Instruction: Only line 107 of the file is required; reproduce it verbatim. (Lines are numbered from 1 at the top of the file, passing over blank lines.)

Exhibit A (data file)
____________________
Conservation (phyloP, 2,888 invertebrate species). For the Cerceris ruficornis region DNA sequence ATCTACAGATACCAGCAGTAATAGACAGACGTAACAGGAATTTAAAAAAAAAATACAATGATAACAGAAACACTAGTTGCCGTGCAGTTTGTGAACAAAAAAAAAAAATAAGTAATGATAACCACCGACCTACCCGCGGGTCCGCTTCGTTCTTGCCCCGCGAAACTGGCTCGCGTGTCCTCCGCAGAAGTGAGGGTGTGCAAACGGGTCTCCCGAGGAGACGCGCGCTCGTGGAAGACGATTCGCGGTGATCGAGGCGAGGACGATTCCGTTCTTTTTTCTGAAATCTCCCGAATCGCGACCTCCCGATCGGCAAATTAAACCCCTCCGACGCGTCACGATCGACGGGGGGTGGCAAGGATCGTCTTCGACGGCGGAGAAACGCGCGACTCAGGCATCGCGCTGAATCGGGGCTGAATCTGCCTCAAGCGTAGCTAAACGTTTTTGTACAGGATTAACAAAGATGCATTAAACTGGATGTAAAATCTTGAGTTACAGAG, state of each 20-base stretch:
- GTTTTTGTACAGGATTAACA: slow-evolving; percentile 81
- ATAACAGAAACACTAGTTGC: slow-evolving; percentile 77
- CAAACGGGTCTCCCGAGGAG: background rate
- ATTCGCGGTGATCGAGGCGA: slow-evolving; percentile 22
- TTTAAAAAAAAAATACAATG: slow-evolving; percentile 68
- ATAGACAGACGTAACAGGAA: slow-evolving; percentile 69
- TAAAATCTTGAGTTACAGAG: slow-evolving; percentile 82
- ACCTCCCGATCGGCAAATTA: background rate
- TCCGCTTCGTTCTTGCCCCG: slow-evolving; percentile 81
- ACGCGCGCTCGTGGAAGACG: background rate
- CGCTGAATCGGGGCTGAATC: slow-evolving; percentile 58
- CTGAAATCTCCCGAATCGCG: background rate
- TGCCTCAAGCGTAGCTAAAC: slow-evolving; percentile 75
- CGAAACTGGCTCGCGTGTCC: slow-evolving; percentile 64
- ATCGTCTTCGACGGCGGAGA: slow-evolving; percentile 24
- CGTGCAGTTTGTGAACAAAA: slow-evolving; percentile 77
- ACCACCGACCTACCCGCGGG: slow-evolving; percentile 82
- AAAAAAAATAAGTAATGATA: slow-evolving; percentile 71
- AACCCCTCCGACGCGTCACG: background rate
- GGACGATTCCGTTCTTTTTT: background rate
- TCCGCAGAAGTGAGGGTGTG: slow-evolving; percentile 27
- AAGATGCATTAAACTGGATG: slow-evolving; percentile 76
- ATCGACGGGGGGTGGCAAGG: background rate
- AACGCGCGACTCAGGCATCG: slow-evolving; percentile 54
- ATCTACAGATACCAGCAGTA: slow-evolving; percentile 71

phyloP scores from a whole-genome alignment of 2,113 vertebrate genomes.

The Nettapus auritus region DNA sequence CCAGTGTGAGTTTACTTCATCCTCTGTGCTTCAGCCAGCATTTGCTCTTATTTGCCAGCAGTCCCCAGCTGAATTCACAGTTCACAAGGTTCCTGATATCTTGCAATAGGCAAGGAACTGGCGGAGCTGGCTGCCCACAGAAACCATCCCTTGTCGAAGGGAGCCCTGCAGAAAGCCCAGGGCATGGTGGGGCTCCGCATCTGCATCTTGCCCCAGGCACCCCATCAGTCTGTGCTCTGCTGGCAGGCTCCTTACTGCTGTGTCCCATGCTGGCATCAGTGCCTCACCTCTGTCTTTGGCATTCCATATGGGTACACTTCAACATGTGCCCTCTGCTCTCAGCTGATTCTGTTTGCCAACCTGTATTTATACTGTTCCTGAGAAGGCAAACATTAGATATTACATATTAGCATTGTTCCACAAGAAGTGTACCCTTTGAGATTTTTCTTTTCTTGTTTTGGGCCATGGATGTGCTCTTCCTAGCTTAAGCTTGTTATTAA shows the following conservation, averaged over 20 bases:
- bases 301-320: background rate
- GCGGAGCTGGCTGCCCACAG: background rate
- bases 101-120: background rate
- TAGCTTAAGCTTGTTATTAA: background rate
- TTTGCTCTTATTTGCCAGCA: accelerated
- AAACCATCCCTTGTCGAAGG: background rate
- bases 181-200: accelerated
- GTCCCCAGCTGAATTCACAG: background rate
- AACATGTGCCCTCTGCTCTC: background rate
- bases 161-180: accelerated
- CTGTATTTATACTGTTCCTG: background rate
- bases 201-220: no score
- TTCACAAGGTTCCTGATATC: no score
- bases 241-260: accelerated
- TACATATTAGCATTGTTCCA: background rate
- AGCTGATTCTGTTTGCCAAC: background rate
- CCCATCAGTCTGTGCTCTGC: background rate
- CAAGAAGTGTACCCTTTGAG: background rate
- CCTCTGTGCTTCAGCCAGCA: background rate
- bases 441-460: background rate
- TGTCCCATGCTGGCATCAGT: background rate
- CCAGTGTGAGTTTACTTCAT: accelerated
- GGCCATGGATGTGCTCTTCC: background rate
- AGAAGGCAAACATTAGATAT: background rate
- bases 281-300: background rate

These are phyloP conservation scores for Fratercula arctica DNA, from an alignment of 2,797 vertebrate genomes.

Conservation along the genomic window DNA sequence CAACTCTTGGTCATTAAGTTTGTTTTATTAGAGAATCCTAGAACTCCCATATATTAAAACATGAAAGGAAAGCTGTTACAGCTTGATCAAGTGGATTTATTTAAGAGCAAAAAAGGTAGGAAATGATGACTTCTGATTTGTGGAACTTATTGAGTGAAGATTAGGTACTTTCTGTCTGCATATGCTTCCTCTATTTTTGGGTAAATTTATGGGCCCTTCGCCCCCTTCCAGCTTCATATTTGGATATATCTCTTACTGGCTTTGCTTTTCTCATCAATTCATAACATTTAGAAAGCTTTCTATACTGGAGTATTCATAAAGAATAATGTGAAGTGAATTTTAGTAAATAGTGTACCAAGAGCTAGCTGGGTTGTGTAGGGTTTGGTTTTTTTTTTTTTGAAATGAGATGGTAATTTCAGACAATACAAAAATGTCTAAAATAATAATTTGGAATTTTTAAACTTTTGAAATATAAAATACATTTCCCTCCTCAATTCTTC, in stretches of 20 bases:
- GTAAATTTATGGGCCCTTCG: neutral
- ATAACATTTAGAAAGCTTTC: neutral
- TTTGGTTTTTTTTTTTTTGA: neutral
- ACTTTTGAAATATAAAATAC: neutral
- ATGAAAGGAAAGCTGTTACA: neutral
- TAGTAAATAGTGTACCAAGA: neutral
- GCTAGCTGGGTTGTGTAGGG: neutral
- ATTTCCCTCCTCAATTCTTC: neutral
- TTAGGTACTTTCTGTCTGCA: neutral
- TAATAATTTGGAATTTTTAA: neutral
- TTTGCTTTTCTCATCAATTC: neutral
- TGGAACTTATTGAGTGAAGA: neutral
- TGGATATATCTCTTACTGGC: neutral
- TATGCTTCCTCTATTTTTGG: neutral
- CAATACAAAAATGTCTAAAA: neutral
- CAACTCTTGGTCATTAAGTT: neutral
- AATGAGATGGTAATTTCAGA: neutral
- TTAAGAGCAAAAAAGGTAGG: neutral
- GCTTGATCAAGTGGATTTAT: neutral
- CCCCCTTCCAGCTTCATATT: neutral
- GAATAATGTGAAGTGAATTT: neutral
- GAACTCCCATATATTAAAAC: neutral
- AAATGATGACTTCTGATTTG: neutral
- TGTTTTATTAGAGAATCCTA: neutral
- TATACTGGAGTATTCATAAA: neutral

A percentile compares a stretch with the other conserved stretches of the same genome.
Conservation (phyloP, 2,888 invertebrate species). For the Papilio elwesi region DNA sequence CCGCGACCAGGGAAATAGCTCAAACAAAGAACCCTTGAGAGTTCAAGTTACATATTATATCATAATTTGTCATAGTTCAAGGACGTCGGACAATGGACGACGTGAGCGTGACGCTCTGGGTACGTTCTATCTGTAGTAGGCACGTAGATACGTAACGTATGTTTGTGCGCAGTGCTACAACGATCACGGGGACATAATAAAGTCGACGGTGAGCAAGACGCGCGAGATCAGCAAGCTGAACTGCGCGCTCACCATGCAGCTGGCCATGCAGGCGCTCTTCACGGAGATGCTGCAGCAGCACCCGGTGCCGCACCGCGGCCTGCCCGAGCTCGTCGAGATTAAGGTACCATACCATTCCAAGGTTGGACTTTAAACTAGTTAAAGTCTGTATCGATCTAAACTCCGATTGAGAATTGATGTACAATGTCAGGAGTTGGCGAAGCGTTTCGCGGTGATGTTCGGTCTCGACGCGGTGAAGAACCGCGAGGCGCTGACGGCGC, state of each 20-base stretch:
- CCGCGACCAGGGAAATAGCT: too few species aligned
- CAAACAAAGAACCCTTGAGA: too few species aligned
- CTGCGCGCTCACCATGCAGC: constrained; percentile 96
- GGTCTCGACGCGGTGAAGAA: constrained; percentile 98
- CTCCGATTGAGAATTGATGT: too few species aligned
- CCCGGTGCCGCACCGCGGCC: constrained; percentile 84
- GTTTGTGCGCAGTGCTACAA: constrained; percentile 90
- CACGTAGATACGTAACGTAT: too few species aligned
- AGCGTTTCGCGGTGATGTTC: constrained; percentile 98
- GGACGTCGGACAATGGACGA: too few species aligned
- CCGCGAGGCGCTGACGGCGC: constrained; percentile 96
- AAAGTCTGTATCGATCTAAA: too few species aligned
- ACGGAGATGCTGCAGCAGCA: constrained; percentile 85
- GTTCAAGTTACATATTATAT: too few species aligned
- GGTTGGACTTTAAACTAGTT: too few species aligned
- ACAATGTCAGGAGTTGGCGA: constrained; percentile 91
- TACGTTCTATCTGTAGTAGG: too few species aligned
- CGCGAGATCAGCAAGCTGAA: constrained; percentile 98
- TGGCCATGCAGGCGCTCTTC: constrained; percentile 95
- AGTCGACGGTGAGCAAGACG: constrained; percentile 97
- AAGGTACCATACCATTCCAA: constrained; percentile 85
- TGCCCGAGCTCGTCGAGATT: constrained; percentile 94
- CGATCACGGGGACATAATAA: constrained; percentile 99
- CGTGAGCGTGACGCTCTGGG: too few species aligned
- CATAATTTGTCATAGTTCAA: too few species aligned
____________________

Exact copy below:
- CATAATTTGTCATAGTTCAA: too few species aligned